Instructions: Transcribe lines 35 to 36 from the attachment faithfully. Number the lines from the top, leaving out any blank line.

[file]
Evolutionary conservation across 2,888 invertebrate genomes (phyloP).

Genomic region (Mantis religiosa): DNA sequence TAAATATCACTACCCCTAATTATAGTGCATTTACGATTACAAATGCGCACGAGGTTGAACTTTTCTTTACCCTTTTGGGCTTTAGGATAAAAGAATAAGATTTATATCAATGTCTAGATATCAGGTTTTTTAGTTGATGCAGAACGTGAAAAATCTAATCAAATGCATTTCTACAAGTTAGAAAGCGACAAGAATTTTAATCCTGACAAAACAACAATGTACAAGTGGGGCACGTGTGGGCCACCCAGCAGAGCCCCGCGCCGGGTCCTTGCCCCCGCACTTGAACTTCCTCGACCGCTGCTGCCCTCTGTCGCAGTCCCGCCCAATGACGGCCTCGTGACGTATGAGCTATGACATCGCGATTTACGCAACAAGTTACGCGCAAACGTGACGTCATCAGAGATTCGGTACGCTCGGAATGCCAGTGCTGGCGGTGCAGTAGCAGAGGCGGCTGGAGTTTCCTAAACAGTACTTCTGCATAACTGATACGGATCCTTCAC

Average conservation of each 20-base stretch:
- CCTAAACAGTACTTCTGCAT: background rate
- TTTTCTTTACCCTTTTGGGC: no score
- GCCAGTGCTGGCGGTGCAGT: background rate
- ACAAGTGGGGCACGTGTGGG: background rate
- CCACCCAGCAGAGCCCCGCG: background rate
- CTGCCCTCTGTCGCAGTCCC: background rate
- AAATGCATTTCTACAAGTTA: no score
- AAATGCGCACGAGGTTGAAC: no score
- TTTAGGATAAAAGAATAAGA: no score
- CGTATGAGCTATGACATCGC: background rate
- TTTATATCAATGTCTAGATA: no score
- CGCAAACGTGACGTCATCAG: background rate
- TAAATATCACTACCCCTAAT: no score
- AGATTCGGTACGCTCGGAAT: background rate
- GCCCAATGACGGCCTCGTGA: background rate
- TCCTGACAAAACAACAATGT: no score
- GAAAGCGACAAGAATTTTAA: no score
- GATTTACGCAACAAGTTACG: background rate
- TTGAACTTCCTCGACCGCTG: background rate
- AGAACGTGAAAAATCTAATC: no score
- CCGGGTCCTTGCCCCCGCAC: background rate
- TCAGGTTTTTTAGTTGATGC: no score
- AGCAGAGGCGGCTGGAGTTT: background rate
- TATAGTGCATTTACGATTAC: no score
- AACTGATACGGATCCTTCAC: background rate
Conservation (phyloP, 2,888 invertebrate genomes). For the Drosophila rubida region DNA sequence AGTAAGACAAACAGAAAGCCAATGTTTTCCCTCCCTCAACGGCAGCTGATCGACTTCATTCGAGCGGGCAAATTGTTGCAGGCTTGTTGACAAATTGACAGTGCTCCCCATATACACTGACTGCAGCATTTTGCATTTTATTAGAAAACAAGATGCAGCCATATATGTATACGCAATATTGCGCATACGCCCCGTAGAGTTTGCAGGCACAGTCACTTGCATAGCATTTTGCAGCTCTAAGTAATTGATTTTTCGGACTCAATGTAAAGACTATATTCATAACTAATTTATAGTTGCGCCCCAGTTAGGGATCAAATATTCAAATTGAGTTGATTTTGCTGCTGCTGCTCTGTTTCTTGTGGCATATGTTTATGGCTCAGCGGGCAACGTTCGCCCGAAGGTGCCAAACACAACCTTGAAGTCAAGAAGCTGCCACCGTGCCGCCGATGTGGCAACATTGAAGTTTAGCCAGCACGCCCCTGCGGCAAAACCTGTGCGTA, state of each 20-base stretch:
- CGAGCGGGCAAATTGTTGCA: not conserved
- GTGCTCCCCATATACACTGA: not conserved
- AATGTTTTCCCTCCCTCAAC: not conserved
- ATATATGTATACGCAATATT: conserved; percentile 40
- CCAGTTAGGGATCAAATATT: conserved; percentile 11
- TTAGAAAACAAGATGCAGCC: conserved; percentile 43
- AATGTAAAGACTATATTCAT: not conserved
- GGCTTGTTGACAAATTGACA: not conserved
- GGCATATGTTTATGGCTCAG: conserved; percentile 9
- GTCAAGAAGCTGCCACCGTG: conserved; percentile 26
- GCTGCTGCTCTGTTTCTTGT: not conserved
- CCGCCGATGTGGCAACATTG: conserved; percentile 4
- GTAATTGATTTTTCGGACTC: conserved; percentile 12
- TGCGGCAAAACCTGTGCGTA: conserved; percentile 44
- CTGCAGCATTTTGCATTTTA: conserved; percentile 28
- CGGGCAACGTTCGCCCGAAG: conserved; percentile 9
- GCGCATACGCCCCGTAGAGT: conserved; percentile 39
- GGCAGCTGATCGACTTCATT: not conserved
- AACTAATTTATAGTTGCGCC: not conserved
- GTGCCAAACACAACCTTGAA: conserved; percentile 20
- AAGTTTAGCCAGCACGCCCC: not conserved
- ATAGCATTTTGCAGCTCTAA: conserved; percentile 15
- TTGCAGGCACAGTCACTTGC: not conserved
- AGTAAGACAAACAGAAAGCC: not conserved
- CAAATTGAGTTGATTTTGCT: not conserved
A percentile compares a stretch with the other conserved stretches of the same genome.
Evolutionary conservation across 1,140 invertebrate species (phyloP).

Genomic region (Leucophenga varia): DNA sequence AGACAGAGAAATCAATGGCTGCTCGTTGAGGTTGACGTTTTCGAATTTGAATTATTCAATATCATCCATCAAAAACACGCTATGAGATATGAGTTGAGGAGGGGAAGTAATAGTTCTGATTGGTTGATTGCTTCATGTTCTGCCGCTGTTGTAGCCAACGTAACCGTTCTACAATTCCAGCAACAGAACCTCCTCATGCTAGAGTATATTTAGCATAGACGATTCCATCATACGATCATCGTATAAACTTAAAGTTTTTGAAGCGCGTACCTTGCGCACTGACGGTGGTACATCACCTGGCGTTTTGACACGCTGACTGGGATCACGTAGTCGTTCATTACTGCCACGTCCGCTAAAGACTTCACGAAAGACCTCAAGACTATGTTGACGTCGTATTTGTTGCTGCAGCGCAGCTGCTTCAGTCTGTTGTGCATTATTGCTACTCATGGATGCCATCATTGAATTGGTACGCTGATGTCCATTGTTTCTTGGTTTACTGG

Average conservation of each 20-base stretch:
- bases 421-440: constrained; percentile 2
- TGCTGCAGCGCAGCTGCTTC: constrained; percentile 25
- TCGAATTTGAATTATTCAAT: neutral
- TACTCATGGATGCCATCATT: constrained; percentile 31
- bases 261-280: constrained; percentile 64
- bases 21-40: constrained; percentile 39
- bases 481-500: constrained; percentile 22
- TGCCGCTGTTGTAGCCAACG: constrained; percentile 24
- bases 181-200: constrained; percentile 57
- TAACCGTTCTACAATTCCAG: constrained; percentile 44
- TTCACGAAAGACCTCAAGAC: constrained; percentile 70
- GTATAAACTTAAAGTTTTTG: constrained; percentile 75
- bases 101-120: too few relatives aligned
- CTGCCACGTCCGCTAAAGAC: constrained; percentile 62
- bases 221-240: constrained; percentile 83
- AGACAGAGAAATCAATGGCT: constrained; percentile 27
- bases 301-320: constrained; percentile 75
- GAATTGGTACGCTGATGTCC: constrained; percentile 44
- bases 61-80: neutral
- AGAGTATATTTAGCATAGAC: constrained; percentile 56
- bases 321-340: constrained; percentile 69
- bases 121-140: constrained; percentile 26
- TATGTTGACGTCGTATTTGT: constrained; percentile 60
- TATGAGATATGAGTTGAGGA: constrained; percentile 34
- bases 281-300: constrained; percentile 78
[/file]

- TTAGAAAACAAGATGCAGCC: conserved; percentile 43
- AATGTAAAGACTATATTCAT: not conserved